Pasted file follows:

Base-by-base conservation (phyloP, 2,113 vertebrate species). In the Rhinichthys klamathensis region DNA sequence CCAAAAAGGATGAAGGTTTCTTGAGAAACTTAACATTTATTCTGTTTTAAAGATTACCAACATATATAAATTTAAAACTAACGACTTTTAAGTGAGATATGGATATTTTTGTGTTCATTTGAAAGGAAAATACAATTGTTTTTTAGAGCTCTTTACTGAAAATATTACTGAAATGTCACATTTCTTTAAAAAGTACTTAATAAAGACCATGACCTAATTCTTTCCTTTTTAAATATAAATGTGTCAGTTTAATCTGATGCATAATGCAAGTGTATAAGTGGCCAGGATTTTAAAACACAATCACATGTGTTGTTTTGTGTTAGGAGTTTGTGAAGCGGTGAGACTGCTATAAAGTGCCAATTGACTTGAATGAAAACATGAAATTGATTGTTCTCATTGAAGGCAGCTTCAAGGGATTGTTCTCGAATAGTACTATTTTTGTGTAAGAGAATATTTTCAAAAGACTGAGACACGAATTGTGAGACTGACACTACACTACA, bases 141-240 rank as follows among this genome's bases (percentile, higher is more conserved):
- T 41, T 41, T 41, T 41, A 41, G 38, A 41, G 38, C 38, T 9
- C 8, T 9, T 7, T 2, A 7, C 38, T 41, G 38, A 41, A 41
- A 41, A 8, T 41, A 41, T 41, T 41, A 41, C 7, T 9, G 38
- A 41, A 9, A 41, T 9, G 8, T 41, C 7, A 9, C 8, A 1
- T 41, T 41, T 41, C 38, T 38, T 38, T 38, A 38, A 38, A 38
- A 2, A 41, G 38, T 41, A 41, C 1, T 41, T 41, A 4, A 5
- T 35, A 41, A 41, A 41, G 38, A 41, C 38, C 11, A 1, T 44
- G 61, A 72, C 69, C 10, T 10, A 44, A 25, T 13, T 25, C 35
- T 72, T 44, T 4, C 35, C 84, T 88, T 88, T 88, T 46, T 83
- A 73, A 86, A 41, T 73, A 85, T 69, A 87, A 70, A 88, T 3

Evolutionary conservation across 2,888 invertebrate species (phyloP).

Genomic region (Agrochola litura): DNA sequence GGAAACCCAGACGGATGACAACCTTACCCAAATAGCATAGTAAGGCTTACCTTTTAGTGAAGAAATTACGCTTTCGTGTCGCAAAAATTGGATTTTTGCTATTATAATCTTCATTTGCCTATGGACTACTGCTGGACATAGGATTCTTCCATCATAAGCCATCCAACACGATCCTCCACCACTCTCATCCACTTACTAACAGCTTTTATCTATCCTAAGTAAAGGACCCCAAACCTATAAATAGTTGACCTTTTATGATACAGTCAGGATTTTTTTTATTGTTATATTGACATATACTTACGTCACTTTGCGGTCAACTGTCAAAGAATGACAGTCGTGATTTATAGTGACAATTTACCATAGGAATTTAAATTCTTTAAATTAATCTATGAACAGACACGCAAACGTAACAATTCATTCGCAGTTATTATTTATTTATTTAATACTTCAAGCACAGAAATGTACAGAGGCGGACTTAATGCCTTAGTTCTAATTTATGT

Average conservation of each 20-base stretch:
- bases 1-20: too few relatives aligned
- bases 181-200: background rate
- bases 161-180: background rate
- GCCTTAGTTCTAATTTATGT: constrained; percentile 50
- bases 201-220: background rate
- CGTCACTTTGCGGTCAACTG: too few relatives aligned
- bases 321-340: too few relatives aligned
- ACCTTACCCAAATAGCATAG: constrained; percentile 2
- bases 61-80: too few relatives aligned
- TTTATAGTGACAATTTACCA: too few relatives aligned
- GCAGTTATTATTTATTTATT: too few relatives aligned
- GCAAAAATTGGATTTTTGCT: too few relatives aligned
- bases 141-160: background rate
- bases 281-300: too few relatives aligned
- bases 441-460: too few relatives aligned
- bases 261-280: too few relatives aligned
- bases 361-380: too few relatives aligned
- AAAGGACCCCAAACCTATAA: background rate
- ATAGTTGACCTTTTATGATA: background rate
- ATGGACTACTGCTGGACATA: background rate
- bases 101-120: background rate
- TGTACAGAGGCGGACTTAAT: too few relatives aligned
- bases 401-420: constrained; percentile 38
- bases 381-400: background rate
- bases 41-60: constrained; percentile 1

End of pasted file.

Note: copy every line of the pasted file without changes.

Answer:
Base-by-base conservation (phyloP, 2,113 vertebrate species). In the Rhinichthys klamathensis region DNA sequence CCAAAAAGGATGAAGGTTTCTTGAGAAACTTAACATTTATTCTGTTTTAAAGATTACCAACATATATAAATTTAAAACTAACGACTTTTAAGTGAGATATGGATATTTTTGTGTTCATTTGAAAGGAAAATACAATTGTTTTTTAGAGCTCTTTACTGAAAATATTACTGAAATGTCACATTTCTTTAAAAAGTACTTAATAAAGACCATGACCTAATTCTTTCCTTTTTAAATATAAATGTGTCAGTTTAATCTGATGCATAATGCAAGTGTATAAGTGGCCAGGATTTTAAAACACAATCACATGTGTTGTTTTGTGTTAGGAGTTTGTGAAGCGGTGAGACTGCTATAAAGTGCCAATTGACTTGAATGAAAACATGAAATTGATTGTTCTCATTGAAGGCAGCTTCAAGGGATTGTTCTCGAATAGTACTATTTTTGTGTAAGAGAATATTTTCAAAAGACTGAGACACGAATTGTGAGACTGACACTACACTACA, bases 141-240 rank as follows among this genome's bases (percentile, higher is more conserved):
- T 41, T 41, T 41, T 41, A 41, G 38, A 41, G 38, C 38, T 9
- C 8, T 9, T 7, T 2, A 7, C 38, T 41, G 38, A 41, A 41
- A 41, A 8, T 41, A 41, T 41, T 41, A 41, C 7, T 9, G 38
- A 41, A 9, A 41, T 9, G 8, T 41, C 7, A 9, C 8, A 1
- T 41, T 41, T 41, C 38, T 38, T 38, T 38, A 38, A 38, A 38
- A 2, A 41, G 38, T 41, A 41, C 1, T 41, T 41, A 4, A 5
- T 35, A 41, A 41, A 41, G 38, A 41, C 38, C 11, A 1, T 44
- G 61, A 72, C 69, C 10, T 10, A 44, A 25, T 13, T 25, C 35
- T 72, T 44, T 4, C 35, C 84, T 88, T 88, T 88, T 46, T 83
- A 73, A 86, A 41, T 73, A 85, T 69, A 87, A 70, A 88, T 3

Evolutionary conservation across 2,888 invertebrate species (phyloP).

Genomic region (Agrochola litura): DNA sequence GGAAACCCAGACGGATGACAACCTTACCCAAATAGCATAGTAAGGCTTACCTTTTAGTGAAGAAATTACGCTTTCGTGTCGCAAAAATTGGATTTTTGCTATTATAATCTTCATTTGCCTATGGACTACTGCTGGACATAGGATTCTTCCATCATAAGCCATCCAACACGATCCTCCACCACTCTCATCCACTTACTAACAGCTTTTATCTATCCTAAGTAAAGGACCCCAAACCTATAAATAGTTGACCTTTTATGATACAGTCAGGATTTTTTTTATTGTTATATTGACATATACTTACGTCACTTTGCGGTCAACTGTCAAAGAATGACAGTCGTGATTTATAGTGACAATTTACCATAGGAATTTAAATTCTTTAAATTAATCTATGAACAGACACGCAAACGTAACAATTCATTCGCAGTTATTATTTATTTATTTAATACTTCAAGCACAGAAATGTACAGAGGCGGACTTAATGCCTTAGTTCTAATTTATGT

Average conservation of each 20-base stretch:
- bases 1-20: too few relatives aligned
- bases 181-200: background rate
- bases 161-180: background rate
- GCCTTAGTTCTAATTTATGT: constrained; percentile 50
- bases 201-220: background rate
- CGTCACTTTGCGGTCAACTG: too few relatives aligned
- bases 321-340: too few relatives aligned
- ACCTTACCCAAATAGCATAG: constrained; percentile 2
- bases 61-80: too few relatives aligned
- TTTATAGTGACAATTTACCA: too few relatives aligned
- GCAGTTATTATTTATTTATT: too few relatives aligned
- GCAAAAATTGGATTTTTGCT: too few relatives aligned
- bases 141-160: background rate
- bases 281-300: too few relatives aligned
- bases 441-460: too few relatives aligned
- bases 261-280: too few relatives aligned
- bases 361-380: too few relatives aligned
- AAAGGACCCCAAACCTATAA: background rate
- ATAGTTGACCTTTTATGATA: background rate
- ATGGACTACTGCTGGACATA: background rate
- bases 101-120: background rate
- TGTACAGAGGCGGACTTAAT: too few relatives aligned
- bases 401-420: constrained; percentile 38
- bases 381-400: background rate
- bases 41-60: constrained; percentile 1